We all know that time is money, and in the world of small and medium enterprises, time is intrinsically tied to cash flow. When business owners have sufficient cash on hand, things have a great chance of going smoothly. Once the cash flow is drastically reduced or even depleted, operations suffer even if the promise of a cash injection is somewhere between one to seven days away. We have all heard about American families living from one paycheck to the next; a similar situation is endured by many small business owners, but the time frames tend to be tighter.
A recent survey conducted by MasterCard illustrates the importance of quick settlements, and providers of merchant services should be paying close attention to what American business owners are going through. More than 60% of small companies start feeling the deleterious effects of waiting around for money to arrive. Imagine a convenience store owner who is left with less than $20 in the register; he may be waiting for a nice $900 transfer from his payment processing provider, but this could take another day or two. The same thing goes for an architect who is stuck waiting for an ACH transaction to switch from pending to available in her bank account.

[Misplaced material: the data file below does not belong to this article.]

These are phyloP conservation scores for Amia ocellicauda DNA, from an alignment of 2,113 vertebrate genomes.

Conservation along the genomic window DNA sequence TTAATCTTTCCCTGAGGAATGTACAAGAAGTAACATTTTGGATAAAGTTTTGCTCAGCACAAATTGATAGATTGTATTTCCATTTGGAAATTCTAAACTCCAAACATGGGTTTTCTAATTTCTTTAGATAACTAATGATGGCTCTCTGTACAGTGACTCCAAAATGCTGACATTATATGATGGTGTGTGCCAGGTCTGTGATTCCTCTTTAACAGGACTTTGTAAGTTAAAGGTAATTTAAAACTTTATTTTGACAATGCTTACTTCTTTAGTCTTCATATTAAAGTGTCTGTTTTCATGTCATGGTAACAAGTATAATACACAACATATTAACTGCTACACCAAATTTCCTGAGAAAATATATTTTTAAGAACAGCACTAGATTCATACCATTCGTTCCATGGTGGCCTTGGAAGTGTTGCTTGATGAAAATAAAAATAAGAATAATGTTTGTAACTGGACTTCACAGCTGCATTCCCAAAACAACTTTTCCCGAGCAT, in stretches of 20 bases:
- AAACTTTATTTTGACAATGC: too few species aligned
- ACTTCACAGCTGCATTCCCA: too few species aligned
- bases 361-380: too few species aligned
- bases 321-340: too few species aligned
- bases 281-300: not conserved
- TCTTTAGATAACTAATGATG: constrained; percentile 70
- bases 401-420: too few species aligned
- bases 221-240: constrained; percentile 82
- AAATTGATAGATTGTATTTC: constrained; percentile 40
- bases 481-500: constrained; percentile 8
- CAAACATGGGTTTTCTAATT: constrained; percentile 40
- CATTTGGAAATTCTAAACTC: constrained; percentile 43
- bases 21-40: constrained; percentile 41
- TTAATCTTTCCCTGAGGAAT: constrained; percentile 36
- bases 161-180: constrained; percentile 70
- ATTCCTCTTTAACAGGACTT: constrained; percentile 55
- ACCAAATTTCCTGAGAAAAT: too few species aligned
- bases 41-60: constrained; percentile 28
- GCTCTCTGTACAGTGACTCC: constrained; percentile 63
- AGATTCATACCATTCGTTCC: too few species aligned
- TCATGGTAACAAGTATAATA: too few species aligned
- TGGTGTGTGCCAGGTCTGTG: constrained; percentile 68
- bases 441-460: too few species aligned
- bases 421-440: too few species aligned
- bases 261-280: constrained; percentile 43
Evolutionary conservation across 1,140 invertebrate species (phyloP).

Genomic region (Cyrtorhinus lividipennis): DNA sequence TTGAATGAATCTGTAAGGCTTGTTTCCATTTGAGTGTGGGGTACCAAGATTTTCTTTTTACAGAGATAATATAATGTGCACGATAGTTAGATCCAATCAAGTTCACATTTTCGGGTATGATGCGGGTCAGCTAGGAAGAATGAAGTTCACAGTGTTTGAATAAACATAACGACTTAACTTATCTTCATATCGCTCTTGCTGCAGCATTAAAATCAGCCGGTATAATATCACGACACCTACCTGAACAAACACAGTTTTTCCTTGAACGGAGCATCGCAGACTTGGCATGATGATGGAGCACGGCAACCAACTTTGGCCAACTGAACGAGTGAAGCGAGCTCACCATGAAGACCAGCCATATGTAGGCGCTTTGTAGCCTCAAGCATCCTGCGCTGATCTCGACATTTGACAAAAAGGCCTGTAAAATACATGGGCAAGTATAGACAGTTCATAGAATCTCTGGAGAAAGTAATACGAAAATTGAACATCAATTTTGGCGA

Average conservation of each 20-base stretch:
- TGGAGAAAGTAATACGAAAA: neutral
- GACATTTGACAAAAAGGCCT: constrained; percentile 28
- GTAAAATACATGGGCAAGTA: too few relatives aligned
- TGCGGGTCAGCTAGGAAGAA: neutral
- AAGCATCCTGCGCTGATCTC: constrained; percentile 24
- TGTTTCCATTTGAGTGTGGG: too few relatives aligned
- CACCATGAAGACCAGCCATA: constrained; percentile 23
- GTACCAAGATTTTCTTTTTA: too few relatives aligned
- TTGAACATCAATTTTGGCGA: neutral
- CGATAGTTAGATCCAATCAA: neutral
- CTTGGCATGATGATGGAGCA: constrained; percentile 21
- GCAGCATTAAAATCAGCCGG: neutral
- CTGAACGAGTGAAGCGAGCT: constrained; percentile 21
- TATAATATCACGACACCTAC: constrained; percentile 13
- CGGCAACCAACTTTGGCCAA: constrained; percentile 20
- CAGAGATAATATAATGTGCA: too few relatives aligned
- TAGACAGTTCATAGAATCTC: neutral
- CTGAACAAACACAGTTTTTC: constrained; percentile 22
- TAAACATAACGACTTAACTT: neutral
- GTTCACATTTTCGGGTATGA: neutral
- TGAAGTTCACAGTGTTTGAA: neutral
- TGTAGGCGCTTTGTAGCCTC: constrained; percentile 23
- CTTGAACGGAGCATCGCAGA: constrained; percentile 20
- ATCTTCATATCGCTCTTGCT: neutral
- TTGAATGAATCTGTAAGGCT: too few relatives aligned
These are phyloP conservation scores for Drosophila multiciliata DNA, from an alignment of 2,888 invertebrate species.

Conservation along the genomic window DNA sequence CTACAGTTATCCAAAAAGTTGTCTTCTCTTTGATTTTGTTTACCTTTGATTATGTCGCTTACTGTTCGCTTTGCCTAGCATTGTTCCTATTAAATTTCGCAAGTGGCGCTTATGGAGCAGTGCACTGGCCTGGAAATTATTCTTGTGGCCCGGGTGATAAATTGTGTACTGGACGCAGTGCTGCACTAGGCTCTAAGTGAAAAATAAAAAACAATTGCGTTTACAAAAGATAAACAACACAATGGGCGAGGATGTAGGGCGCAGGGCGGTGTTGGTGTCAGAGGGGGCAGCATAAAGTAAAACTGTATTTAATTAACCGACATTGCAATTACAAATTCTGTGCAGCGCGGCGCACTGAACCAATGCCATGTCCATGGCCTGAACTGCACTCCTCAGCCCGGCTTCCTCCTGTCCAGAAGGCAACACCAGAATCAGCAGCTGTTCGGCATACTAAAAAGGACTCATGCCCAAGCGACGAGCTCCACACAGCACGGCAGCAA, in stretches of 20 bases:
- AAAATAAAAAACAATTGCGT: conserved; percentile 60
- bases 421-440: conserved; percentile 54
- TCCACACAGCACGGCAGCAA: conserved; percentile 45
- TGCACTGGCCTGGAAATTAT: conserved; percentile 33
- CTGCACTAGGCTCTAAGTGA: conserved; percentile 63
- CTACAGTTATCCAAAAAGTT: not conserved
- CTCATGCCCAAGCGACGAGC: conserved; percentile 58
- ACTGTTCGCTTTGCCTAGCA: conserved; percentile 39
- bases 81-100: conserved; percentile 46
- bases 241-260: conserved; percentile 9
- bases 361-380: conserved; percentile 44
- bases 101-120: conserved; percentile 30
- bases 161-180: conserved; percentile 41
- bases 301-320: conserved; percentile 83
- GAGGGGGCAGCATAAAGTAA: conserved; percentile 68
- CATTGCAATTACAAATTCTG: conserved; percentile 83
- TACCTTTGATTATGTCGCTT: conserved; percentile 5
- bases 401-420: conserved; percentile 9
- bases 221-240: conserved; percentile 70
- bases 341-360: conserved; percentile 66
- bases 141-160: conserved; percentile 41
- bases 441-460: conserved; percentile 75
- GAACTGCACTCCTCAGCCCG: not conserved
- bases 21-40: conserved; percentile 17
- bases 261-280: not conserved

The reality of access to capital these days is that more than half of all small business owners, particularly retailers, are more than willing to switch to a merchant services provider who offers who offers quick payouts. The bigger names in the payment processing sector are offering faster delivery of funds, and they are hardly alone in this regard. We have already seen credit card processing firms such as Square speed up their payments considerably, and their clients have been signing up for instant payments, which generally cost them more, at a healthy pace. Big financial institutions such as JPMorgan Chase are taking advantage of their status as established financial institutions to speed up payment processing to completion almost in real-time.
Analysts who cover the merchant services and credit card processing sector have been warning about the rise of digital currencies and their potential for instant settlements. In emerging markets, small business owners skip payment processors and deal directly with shoppers who wish to settle purchases from one digital wallet to another. What merchants do in this case is tap the cryptocurrency exchanges to convert their funds into fiat, but this is sometimes faster than waiting on credit card payments to be deposited. In the United States, automated clearing houses are in danger of becoming a relic because even the most nimble providers can take up to 24 hours to complete transactions.